The Fourth Pillar was published in early 2001. In it, Jon Hawkes proposed a way of bringing community discourse on shared values into the regular processes of public policy making.

He argued that a cultural (the social production of meaning) perspective would facilitate this activity.

‘Fourth Pillar thinking’ has been embraced, in varying degrees, in Canada, New Zealand and in some parts of the European community.
Nevertheless, the value of a cultural perspective still appears largely unappreciated, not least because of continuing confusion between ‘culture’ and ‘the arts’.

Since I wrote the Fourth Pillar, I’ve been attempting to produce material that clarifies what I believe are useful distinctions in the ways we envisage how we make meaning, and to extend the debate on matters creative, artistic and cultural.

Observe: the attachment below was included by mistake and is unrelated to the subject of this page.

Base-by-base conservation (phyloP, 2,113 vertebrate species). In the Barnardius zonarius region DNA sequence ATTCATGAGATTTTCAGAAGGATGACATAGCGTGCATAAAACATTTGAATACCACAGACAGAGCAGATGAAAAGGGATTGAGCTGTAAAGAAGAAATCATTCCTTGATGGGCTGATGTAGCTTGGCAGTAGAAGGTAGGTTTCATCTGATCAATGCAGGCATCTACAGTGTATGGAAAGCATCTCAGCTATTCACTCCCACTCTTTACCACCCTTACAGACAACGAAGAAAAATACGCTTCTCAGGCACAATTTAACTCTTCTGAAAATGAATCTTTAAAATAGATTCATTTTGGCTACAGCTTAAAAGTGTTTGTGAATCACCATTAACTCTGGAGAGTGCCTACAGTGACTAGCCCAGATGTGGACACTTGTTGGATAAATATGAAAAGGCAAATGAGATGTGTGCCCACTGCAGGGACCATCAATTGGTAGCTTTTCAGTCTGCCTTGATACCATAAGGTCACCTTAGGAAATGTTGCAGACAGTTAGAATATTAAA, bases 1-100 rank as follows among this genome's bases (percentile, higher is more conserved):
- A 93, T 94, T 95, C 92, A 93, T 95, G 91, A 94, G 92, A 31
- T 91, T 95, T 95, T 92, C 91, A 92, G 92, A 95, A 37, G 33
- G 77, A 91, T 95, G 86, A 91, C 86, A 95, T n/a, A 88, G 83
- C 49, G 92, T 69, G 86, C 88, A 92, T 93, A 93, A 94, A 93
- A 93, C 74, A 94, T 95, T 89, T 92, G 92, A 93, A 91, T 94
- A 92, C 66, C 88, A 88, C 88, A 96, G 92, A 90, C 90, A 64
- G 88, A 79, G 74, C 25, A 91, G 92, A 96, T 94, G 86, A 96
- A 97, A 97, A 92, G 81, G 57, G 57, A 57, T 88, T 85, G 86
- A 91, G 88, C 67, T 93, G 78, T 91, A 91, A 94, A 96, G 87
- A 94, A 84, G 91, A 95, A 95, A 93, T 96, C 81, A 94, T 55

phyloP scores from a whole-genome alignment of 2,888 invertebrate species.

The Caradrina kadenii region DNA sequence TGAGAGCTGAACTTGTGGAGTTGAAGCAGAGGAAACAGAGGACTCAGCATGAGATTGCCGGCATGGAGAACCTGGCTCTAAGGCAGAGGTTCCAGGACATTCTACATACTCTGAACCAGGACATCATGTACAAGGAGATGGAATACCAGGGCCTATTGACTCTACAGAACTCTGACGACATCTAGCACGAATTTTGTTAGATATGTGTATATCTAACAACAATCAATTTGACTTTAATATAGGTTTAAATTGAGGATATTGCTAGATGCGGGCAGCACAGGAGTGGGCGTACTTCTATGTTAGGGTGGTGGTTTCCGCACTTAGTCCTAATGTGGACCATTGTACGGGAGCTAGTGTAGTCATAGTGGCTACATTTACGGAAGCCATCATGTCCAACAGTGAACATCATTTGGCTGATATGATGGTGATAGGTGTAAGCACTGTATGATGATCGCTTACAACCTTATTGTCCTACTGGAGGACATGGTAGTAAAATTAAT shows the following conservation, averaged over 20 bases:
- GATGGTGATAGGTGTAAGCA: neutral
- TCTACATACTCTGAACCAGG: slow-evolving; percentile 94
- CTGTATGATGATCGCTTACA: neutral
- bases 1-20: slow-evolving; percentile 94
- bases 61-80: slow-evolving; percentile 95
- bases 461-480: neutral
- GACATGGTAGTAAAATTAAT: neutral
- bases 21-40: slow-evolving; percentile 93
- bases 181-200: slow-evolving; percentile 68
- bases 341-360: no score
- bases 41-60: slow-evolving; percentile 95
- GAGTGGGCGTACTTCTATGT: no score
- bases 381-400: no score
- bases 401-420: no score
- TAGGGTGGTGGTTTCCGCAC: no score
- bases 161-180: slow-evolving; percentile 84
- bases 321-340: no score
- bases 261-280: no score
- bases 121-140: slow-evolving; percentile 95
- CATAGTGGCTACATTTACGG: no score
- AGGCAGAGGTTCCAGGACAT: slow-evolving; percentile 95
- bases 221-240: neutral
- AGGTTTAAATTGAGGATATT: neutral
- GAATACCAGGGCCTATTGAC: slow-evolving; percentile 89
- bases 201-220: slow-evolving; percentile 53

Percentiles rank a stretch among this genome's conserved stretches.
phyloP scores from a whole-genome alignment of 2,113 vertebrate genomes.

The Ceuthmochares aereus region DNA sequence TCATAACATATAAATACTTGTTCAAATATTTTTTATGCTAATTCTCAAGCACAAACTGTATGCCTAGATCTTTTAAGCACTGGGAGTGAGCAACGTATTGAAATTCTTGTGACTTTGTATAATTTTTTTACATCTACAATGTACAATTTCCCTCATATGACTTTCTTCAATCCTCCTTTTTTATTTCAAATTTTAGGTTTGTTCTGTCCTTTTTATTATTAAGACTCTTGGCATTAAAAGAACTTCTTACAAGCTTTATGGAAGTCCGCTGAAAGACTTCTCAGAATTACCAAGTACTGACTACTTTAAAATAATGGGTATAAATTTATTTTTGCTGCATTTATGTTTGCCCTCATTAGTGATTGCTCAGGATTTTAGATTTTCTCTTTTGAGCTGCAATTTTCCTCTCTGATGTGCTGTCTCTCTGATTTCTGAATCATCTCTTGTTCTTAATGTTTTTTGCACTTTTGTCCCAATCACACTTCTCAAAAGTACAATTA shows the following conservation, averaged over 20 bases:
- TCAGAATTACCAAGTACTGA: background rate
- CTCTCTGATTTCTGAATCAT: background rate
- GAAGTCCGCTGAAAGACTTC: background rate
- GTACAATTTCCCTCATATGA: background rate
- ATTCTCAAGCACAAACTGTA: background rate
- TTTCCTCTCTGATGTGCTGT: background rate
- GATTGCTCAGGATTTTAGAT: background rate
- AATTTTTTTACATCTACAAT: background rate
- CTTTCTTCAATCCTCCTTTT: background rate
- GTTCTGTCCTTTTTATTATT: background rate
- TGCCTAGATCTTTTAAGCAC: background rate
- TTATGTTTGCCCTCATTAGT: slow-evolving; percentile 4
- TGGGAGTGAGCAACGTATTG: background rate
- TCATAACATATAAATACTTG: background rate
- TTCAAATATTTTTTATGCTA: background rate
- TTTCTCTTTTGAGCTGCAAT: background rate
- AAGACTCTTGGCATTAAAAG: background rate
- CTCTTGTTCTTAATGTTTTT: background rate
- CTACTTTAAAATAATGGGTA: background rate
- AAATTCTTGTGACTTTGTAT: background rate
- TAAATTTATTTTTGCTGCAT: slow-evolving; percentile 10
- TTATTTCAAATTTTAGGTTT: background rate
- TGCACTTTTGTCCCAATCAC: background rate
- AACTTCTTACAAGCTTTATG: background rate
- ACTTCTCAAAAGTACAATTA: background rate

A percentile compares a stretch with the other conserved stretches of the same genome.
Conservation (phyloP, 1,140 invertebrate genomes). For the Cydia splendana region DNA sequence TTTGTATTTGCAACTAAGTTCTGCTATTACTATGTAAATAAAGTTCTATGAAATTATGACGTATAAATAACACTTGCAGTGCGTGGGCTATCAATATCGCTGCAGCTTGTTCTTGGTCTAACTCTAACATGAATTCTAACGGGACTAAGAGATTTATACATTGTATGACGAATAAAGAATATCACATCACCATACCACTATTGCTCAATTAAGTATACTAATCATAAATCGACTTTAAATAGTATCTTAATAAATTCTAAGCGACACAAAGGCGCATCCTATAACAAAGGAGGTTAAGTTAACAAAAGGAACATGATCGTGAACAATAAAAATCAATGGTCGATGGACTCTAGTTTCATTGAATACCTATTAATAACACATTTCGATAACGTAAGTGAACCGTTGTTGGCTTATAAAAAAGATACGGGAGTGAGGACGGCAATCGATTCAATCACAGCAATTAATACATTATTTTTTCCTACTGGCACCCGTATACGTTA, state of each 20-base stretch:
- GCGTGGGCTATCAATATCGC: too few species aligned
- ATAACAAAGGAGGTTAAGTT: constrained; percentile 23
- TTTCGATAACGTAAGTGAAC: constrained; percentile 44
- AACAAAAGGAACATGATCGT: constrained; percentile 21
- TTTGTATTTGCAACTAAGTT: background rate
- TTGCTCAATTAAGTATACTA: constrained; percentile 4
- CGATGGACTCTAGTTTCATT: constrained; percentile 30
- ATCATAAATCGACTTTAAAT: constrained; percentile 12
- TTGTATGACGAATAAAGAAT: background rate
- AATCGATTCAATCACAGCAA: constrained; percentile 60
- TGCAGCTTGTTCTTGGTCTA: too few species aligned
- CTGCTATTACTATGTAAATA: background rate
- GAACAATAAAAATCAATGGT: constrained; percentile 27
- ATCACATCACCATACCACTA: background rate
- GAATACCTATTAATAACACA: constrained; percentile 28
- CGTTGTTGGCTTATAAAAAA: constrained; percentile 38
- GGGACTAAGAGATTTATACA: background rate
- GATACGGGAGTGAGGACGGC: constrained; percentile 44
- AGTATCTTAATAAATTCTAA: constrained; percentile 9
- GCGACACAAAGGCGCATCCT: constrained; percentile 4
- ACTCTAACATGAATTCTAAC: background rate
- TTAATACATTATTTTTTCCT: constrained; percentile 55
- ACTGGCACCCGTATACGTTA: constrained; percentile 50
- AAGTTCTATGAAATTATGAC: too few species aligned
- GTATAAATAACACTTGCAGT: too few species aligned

This site, generously built by the Cultural Development Network, is designed to give you and me the opportunity to develop more articulate expressions of the ways that cultural action can support the development of societies whose members are engaged and empowered.

Has a consciousness of how social meaning is constructed through public planning processes developed among those who do it?

Has the essential contribution of regular, participatory and collaborative community-based creative activities to the well-being and sustainability of society been recognised by our representatives?

Join the debate on these and many other essential issues by wandering through this site, or check out some of the stuff I’ve been producing since the original book(let).

(Site photo: Dunmoochin Foundation Artists Residency, Cottles Bridge, Victoria, Australia. By Andrew Garton, licensed under a Creative Commons BY-NC-SA license.)